Bayer Exploring Use of CO2 to Make Plastics
With one application near commercialization, Bayer's research into CO2 as a raw material for making plastics looks promising.
Lilli Manolis Sherman
As part of its Dream Polymers research project launched in 2009, Bayer MaterialScience researchers have been exploring the use of CO2 as a new raw material for making plastics, among other uses. More recently they have succeeded in significantly reducing the need for petroleum in a polyurethane foam application.
Moreover, researchers have demonstrated that the new process also extends the range of plastics that CO2 can be used to produce, according to project manager Christoph Gurtler. “For example, it is now possible to manufacture thermoplastic polyurethanes, films and casting elastomers in this way…for applications such as automotive interiors, cable sheathing and sporting goods such as ski boots,” he says.
The use of CO2 in this process is twofold. First, the greenhouse gas in incorporated directly into a new kind of precursor (polyoxymethylene polycarbonate polyol), replacing 20% of the petroleum. Second, it is used indirectly, producing a chemical that is incorporated into the precursor for a further 20% savings in petroleum. According to Gurtler, the technology has been used to produce a key component (the polyol) for high-quality polyurethane foam for mattresses which is near commercialization. “The proportion of petroleum in this chemical is 80%. We have now succeeded in reducing the petroleum content for making plastics to just 60%,” he says.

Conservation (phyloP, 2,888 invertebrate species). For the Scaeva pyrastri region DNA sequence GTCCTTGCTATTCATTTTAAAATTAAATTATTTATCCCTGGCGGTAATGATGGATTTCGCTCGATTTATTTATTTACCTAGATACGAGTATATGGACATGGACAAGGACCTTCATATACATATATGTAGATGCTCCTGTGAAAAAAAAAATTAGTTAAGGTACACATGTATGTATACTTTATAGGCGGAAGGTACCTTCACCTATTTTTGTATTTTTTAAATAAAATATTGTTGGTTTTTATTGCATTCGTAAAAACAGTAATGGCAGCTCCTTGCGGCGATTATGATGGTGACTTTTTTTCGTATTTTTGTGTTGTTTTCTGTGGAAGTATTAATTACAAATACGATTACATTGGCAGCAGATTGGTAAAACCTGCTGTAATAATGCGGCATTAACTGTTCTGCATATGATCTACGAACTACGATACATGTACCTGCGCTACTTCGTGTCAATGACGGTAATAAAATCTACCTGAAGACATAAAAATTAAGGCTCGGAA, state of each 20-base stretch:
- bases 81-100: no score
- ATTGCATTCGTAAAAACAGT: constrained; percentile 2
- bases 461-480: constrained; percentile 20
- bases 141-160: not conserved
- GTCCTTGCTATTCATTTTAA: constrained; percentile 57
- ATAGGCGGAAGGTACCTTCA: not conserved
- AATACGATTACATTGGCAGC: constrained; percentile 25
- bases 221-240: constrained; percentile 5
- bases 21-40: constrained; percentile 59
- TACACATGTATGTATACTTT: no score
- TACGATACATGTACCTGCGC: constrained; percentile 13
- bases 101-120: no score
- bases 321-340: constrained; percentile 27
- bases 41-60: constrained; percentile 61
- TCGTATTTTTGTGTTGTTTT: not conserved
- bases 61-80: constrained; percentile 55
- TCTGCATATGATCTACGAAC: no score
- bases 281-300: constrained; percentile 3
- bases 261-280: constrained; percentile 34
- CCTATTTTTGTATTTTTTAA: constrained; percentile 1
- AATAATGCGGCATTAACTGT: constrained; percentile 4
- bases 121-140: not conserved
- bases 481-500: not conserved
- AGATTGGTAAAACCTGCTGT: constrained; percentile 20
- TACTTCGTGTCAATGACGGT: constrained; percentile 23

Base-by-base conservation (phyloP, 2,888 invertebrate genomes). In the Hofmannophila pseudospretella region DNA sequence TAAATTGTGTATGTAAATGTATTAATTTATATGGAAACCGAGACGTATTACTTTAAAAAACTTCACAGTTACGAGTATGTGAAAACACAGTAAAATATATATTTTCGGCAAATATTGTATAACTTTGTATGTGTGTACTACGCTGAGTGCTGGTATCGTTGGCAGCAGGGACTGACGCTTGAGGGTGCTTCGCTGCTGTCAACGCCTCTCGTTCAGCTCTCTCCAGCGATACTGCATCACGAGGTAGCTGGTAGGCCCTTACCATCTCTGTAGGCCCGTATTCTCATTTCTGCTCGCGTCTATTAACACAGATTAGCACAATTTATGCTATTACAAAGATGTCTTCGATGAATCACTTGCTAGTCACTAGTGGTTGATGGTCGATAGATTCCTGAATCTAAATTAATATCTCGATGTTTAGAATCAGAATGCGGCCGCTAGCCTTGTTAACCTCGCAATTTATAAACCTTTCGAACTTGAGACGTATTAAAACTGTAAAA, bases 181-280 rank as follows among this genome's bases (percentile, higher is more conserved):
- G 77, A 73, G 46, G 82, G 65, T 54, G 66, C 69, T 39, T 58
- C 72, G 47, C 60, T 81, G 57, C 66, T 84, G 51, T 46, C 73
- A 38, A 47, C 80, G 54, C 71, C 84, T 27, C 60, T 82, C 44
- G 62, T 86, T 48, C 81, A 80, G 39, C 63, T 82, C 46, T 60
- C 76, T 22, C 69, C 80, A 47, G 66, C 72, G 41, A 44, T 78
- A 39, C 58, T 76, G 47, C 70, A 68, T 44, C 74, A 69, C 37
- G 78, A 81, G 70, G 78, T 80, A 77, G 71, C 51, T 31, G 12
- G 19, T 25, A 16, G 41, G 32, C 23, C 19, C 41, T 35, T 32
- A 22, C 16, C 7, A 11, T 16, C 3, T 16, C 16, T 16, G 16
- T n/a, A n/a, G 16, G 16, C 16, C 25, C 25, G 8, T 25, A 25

This long-range Dream Polymers research project is supported by the German Federal Ministry of Education & Research, as well as the CAT Catalytic Center, Leibniz Institute for Catalysis, and the Fraunhofer Institute for Chemical Technology.
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